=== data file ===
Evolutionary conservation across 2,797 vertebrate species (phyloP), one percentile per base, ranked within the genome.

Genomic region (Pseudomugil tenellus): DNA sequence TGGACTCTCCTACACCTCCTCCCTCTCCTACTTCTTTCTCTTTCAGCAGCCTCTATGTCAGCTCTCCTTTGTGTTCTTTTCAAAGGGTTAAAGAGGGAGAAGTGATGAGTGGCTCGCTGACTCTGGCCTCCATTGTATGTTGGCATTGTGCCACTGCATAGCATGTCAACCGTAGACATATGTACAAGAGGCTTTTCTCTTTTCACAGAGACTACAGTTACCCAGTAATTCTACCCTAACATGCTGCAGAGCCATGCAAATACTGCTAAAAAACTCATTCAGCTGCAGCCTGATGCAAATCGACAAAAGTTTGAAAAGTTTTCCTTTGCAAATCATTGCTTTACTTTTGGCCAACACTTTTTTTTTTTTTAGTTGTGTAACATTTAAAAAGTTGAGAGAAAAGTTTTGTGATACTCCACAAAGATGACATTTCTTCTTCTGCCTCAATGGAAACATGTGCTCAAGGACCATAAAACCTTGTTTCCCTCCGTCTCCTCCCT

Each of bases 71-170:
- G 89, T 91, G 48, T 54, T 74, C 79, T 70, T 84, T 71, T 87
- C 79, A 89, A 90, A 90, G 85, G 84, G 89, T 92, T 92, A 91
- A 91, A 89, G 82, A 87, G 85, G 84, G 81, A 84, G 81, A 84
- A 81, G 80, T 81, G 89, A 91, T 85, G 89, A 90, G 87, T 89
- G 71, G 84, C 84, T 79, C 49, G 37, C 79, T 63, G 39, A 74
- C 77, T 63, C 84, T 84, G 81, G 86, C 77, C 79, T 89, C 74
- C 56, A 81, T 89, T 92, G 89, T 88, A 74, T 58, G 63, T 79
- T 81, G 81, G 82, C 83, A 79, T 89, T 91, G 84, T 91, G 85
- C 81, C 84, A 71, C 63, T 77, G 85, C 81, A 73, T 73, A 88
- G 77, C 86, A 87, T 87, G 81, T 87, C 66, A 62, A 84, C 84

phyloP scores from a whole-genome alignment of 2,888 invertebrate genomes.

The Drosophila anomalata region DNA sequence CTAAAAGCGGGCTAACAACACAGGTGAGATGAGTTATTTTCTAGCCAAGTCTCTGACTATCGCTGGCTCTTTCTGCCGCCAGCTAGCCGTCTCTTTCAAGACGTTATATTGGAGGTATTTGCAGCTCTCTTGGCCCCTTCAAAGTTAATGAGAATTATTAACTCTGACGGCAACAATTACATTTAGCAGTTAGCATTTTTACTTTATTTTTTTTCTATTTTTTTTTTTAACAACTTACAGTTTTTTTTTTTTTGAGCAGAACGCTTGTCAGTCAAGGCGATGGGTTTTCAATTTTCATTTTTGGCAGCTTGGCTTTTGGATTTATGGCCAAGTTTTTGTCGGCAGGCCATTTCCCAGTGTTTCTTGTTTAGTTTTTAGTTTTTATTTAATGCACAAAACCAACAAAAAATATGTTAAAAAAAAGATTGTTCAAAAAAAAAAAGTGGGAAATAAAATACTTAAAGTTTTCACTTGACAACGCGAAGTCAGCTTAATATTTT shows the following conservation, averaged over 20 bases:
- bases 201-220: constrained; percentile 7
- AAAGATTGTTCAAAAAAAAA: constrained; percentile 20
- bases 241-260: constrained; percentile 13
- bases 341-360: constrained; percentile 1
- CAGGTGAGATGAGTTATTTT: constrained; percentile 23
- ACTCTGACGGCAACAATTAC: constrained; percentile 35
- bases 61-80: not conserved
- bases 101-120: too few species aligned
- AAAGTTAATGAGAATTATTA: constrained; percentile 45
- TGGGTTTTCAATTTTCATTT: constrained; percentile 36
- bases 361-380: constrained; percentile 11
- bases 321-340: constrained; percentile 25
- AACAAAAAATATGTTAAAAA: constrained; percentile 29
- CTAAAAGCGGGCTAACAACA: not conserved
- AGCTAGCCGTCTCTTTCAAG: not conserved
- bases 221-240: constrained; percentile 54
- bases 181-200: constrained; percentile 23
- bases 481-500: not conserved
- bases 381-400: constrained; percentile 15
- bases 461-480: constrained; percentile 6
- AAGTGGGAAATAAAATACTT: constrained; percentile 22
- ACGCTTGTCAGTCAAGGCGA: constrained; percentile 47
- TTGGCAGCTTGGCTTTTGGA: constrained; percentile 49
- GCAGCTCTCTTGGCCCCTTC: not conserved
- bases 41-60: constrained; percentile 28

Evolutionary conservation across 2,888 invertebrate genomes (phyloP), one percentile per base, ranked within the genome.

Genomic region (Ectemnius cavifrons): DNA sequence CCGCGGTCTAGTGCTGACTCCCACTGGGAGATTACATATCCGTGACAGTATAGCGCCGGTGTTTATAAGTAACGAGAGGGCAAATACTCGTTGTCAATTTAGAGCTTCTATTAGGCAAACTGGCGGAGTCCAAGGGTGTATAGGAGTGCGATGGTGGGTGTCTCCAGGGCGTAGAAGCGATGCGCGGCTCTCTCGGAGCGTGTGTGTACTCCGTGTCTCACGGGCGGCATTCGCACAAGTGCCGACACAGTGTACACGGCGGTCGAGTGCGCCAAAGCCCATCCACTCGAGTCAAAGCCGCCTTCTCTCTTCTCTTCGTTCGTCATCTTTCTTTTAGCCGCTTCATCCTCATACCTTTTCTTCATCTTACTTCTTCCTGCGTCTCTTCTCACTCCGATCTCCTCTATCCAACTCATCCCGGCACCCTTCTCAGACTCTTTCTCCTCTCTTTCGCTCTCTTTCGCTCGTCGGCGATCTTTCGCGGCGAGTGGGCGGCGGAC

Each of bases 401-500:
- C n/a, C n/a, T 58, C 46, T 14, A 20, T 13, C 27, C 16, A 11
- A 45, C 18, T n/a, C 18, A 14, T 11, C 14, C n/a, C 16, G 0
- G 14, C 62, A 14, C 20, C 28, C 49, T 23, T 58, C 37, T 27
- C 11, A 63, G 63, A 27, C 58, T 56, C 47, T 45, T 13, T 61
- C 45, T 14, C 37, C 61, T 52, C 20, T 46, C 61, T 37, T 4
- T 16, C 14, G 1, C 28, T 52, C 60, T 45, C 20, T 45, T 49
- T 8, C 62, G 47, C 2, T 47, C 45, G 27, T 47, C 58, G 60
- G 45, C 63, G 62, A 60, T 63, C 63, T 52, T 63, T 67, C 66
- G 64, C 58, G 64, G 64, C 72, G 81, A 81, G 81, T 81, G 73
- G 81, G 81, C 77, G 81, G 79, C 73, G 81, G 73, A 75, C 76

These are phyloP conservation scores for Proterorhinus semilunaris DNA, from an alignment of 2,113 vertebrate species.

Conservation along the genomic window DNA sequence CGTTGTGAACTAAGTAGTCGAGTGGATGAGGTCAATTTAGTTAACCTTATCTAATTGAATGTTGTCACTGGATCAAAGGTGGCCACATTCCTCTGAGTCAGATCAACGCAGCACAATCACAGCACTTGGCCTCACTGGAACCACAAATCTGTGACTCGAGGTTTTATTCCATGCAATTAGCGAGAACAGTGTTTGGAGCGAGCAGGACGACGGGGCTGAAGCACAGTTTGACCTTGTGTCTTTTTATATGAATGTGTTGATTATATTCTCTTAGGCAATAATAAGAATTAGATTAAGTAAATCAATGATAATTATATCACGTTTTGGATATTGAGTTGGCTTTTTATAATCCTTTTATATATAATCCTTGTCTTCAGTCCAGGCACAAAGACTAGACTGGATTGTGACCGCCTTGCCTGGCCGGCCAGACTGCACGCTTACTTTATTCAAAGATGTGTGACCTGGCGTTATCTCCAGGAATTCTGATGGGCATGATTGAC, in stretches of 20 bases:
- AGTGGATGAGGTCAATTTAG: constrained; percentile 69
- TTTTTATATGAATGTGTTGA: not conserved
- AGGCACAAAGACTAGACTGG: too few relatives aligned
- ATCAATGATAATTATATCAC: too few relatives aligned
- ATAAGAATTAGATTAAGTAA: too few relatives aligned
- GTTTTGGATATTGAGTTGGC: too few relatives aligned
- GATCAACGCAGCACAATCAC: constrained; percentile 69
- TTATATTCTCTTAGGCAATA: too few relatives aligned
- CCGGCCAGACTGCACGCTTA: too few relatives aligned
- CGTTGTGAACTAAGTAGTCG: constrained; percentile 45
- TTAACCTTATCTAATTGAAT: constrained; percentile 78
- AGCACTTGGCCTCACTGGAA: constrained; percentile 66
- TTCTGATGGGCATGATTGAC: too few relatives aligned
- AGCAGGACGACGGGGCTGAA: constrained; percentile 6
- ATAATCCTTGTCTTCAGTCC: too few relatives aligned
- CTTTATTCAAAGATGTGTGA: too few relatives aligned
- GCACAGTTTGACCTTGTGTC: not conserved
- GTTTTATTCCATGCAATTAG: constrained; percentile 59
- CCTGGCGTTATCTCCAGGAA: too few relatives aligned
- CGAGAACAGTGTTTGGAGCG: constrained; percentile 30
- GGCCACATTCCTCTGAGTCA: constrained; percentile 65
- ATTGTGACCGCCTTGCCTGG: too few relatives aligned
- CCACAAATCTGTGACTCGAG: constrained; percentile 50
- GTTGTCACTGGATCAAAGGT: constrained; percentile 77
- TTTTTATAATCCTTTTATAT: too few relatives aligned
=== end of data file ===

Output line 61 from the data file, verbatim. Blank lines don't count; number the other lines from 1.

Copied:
- GTTTTGGATATTGAGTTGGC: too few relatives aligned